This article originally appeared on the Boston Children's Thriving blog.
Kate Franklin was just three and a half years old in August 2000 when her mother, Emily, brought her to the Boston Children’s Hospital emergency room, because she was bruising easily and couldn’t seem to shake a strep throat. Loren Walensky, MD, PhD, had just started his fellowship in pediatric hematology/oncology the month before, and that night, Kate Franklin became one of the first patients he diagnosed with cancer. When Walensky told Emily Franklin that her daughter had leukemia, the mother placed her hands on the doctor’s shoulders, and, in a moment that Walensky says he will never forget, she said, “I will see you at her wedding.”
Kate Franklin’s wedding day has yet to arrive, but she’s now a 17-year-old rising senior at Bishop Feehan High School in Attleboro who thinks she wants to be a doctor. This summer she’s working in Loren Walensky’s lab, which is exploring the promise of chemically-modified fragments of proteins, called “stapled peptides,” to treat some drug-resistant cancers.
Kate has been cancer-free since the two years Walensky — now a pediatric oncologist and chemical biologist at Dana-Farber/Boston Children’s Cancer and Blood Disorders Center — spent treating her for acute lymphoblastic leukemia, but they’ve kept in touch.
When Kate contacted Walensky to see if he knew of any laboratories that would take a high school student for the summer, he invited her to participate in his lab’s internship program for high school and college students considering careers in science and medicine.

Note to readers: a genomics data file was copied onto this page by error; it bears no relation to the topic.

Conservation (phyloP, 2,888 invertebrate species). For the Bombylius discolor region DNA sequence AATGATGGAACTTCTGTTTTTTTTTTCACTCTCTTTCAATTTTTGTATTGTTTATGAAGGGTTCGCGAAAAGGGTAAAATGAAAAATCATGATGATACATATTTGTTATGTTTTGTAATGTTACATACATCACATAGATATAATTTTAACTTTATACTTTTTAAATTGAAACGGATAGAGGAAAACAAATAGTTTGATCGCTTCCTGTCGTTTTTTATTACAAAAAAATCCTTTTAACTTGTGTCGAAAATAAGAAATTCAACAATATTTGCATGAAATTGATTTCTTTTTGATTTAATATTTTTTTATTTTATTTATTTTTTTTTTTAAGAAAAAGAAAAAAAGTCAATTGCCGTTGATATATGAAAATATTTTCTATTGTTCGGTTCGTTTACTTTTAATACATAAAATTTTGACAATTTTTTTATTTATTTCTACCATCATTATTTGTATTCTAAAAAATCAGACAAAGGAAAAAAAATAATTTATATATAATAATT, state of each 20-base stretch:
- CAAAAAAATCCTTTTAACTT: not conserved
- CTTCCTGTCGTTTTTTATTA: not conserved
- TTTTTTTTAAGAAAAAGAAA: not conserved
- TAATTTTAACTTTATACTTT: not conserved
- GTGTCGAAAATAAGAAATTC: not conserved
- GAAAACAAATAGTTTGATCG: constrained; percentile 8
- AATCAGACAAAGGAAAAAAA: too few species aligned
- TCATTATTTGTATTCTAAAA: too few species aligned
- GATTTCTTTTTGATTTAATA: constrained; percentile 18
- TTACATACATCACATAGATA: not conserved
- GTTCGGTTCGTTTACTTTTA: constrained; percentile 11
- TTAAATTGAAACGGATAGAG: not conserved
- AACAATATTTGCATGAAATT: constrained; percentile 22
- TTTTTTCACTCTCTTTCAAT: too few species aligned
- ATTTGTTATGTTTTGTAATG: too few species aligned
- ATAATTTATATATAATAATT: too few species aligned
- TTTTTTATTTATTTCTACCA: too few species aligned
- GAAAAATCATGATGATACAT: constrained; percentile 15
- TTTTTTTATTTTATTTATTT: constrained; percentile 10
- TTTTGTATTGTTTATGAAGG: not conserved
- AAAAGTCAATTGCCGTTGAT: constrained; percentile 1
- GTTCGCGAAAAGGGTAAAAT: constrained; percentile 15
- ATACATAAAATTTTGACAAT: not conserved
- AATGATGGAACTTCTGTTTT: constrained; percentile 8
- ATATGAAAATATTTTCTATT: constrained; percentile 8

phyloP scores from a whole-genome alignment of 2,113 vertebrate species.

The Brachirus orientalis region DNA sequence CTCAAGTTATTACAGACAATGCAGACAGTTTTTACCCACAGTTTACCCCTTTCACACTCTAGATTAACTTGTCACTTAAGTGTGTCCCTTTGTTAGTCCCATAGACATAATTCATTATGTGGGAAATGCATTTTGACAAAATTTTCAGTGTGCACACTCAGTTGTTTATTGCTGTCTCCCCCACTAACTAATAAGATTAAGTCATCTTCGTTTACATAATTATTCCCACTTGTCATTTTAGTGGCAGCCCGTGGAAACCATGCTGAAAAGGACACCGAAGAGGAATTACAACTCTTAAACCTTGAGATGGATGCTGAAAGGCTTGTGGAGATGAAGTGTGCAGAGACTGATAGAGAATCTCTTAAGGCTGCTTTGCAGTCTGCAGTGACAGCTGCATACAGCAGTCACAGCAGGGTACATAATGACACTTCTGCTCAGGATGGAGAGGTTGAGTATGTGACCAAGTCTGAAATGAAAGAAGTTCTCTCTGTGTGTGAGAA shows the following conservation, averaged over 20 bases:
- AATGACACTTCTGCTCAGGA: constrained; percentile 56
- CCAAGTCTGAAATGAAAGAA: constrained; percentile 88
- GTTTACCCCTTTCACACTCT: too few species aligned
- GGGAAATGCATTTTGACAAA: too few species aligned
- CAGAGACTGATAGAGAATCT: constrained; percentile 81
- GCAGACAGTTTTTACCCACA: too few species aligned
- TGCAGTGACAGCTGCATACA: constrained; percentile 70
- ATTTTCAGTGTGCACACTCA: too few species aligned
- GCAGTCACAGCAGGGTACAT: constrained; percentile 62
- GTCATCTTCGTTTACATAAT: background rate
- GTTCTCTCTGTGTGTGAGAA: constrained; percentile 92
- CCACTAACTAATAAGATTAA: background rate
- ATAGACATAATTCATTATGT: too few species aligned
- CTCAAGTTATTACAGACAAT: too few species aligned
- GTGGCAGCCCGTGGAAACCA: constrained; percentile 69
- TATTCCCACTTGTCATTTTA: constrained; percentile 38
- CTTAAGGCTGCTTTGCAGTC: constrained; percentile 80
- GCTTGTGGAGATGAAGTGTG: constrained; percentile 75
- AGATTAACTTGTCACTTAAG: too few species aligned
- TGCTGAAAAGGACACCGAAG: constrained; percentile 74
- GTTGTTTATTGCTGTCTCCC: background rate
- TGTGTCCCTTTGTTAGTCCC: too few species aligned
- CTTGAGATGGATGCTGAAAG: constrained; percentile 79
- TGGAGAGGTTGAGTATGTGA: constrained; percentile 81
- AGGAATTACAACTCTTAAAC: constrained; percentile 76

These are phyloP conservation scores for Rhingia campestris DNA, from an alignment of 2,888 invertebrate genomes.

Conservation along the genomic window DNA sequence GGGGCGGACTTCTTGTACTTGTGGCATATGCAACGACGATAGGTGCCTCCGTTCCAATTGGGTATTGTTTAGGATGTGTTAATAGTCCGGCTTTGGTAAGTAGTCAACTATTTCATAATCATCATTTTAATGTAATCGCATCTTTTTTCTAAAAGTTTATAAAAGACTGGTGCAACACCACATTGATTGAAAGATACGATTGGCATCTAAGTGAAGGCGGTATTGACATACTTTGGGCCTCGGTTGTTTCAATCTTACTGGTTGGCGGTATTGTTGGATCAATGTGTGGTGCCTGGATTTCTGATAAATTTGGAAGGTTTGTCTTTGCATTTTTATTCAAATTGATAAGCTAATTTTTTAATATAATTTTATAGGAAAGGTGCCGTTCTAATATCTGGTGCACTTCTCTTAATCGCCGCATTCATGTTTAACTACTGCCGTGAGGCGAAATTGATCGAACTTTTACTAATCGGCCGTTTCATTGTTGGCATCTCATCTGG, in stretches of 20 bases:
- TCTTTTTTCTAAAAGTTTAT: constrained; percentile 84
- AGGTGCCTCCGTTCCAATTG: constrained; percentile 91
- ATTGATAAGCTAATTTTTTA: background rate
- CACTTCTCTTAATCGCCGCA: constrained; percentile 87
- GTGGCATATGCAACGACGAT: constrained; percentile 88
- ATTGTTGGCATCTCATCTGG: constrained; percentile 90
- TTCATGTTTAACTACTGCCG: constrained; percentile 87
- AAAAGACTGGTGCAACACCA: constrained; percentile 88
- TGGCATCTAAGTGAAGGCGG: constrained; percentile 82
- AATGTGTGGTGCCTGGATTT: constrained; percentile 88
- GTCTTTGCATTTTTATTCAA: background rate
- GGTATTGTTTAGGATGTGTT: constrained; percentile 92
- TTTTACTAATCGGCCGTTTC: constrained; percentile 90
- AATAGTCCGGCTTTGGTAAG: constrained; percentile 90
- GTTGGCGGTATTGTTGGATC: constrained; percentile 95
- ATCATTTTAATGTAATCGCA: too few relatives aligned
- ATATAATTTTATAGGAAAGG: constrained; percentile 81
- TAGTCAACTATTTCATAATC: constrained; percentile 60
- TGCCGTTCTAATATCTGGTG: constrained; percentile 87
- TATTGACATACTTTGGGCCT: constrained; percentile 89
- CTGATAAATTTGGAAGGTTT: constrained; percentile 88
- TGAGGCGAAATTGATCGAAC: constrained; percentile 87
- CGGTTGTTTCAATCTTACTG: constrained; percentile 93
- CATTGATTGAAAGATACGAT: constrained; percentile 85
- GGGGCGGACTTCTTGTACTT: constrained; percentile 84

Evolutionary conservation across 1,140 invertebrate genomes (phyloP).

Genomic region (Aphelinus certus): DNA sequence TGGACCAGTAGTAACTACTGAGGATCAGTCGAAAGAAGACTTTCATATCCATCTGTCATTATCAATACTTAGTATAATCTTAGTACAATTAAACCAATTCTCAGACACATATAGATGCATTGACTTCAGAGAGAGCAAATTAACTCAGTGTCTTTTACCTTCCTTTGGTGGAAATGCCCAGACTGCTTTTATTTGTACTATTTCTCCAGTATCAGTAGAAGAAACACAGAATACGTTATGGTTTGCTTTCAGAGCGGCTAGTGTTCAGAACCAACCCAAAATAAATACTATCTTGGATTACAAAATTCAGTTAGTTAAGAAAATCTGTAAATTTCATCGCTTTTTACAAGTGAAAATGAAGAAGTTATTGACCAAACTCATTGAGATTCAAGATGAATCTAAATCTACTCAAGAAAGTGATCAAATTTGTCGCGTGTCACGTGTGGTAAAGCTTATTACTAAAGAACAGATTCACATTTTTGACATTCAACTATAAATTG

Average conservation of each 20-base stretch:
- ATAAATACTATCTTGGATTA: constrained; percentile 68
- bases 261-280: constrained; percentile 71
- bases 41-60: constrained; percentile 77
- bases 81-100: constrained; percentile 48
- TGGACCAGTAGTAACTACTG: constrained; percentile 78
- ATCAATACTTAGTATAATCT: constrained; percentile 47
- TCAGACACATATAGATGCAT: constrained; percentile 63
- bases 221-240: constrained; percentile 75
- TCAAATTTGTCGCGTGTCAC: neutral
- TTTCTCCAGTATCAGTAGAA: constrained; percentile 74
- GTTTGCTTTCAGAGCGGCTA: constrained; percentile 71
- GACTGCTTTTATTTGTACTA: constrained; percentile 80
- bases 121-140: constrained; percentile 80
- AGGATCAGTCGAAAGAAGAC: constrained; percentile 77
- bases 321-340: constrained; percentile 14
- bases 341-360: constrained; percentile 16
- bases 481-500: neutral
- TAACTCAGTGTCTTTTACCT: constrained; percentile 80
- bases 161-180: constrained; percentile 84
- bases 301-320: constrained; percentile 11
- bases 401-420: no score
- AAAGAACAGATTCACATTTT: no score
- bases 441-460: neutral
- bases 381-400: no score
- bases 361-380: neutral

“It’s good to see how a cool opportunity can come out of a hard time,” says Kate. “It makes it come full circle.”
“It’s the most wonderful thing,” Walensky adds. “Every time I look at her I see that spunky, bright-eyed four-year-old, and here she is all grown up. It’s just profoundly meaningful for her and for me.”
Walensky has assigned Kate a project adding various synthetically-altered peptides to tissue cultures of stubborn cancers to see which ones help kill malignant cells. She is learning how to handle the peptides, prepare tissue cultures of cancer cells, and examine the cellular responses using a powerful, sophisticated microscope — all work, Walensky notes, that might be done by a graduate student or postdoc.
“Other than biology class, I haven’t had the opportunity to do science,” Kate says. “This is the real thing.”
This is exactly why Walensky says he started his Expose-Inspire-Launch internship program in 2006. Current interns include Kate, a 2014 high school graduate about to start college, and a college undergraduate.
“We’re trying to cultivate the next generation of scientists,” Walensky says. “Having the interns in the lab creates a wonderful dynamic. They remind the older students of those early feelings of ‘wow’ about the wonders of science that inspired them to pursue research careers.”
Years ago, when Walensky was still a fellow, his patient load grew too rapidly, so a nurse practitioner helped him reassign some patients. Kate Franklin’s name remained on his list. “Kate’s your ray of sunshine,” his colleague told him, “and in this work, you’ll need your ray of sunshine.”
At Kate’s five-year check-up, the critical moment when the hope of having conquered cancer becomes real, Emily Franklin gave Walensky a special gift: a ceramic wall hanging in the shape of a sun. It now hangs in the family room of his home.
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